Sadly, at that point life got in the way and the car just sat on Jonathan’s trailer.

Finally, yesterday afternoon afforded me the opportunity to unseize the stuck wheel. It took me over an hour, and resulted in a scrapped brake drum, but the car was now rollable. With Mikhaila steering, the car was in the garage before dark.

Since Dave couldn’t locate a key to our acquisition, the last task of the day was going through my rings of Corvair keys to find one that would work in the ignition. Lo-and-behold Lucy’s worked, so were now good-to-go. There are many hours of labor ahead of us, but she’s excited.

Now that brings me to the title of this posting. The more rightly insinuates that the fleet needs some culling. After some hard thinking, I’ve decided that Lucy and Wilma are the victims. I’ve spent many, many enjoyable hours driving and working on Lucy, but the fact that she’s sat for weeks now with no attempt to renew her rusted floorboards is proof she’s the apple of my car-eye she used to be. And while I’ve always wanted a wagon, I want a capable track car and an EM wagon with its rear-heavy, tail happy design is not the best basis for go-fast and turn-fast escapades.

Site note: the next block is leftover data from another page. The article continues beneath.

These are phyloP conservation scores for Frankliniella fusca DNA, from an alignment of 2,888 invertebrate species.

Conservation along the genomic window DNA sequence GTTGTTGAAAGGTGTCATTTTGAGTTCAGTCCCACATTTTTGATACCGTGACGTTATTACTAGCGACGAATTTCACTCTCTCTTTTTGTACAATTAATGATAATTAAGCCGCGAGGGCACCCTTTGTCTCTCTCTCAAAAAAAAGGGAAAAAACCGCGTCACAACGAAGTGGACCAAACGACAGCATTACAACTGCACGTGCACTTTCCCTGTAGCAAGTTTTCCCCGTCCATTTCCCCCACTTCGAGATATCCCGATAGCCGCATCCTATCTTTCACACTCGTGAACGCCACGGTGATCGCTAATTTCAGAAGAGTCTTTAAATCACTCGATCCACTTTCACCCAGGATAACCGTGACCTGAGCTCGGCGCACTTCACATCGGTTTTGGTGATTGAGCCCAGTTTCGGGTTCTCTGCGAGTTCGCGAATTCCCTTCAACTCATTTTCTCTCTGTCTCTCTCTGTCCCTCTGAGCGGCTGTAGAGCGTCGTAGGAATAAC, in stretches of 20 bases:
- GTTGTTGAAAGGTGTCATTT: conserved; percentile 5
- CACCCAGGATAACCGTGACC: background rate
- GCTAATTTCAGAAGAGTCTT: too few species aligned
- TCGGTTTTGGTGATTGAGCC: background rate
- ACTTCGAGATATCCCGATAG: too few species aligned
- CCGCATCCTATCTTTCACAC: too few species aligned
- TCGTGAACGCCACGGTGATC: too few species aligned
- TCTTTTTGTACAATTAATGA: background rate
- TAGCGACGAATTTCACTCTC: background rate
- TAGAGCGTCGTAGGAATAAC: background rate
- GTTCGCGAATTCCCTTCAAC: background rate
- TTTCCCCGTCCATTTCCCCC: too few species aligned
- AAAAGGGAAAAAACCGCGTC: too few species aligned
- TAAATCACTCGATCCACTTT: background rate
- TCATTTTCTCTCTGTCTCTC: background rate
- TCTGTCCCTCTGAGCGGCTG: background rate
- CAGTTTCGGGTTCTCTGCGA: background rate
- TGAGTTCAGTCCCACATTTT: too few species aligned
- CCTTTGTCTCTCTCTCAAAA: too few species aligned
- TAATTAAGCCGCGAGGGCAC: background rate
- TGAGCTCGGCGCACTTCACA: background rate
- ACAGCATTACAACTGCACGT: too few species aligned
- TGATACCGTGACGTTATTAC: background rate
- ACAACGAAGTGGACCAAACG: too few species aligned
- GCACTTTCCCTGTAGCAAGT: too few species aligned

So what will I take to the track? Victoria recently bought herself a modern car since her job requires it, so that makes Glinda available (she’s selected Luna as her Corvair keeper). My first thought was to sell the Glinda too and then buy a 4-speed equipped LM coupe, but Dave reminded me that the cost of converting a car from automatic to manual is about what it would cost me to register a replacement at MVA. Plus I know exactly what I’m getting with Glinda. Now I’m waiting to hear back from Jeff at the Corvair Ranch regarding just how financially painful the parts and assemblies would be if the swap-route is the way I go.

Thursday, December 6, 2012

All’s Quiet on the Fleet Front

Well, not all. There are a few issues that I’m dealing with, but all-in-all the fleet’s behaving. TYL.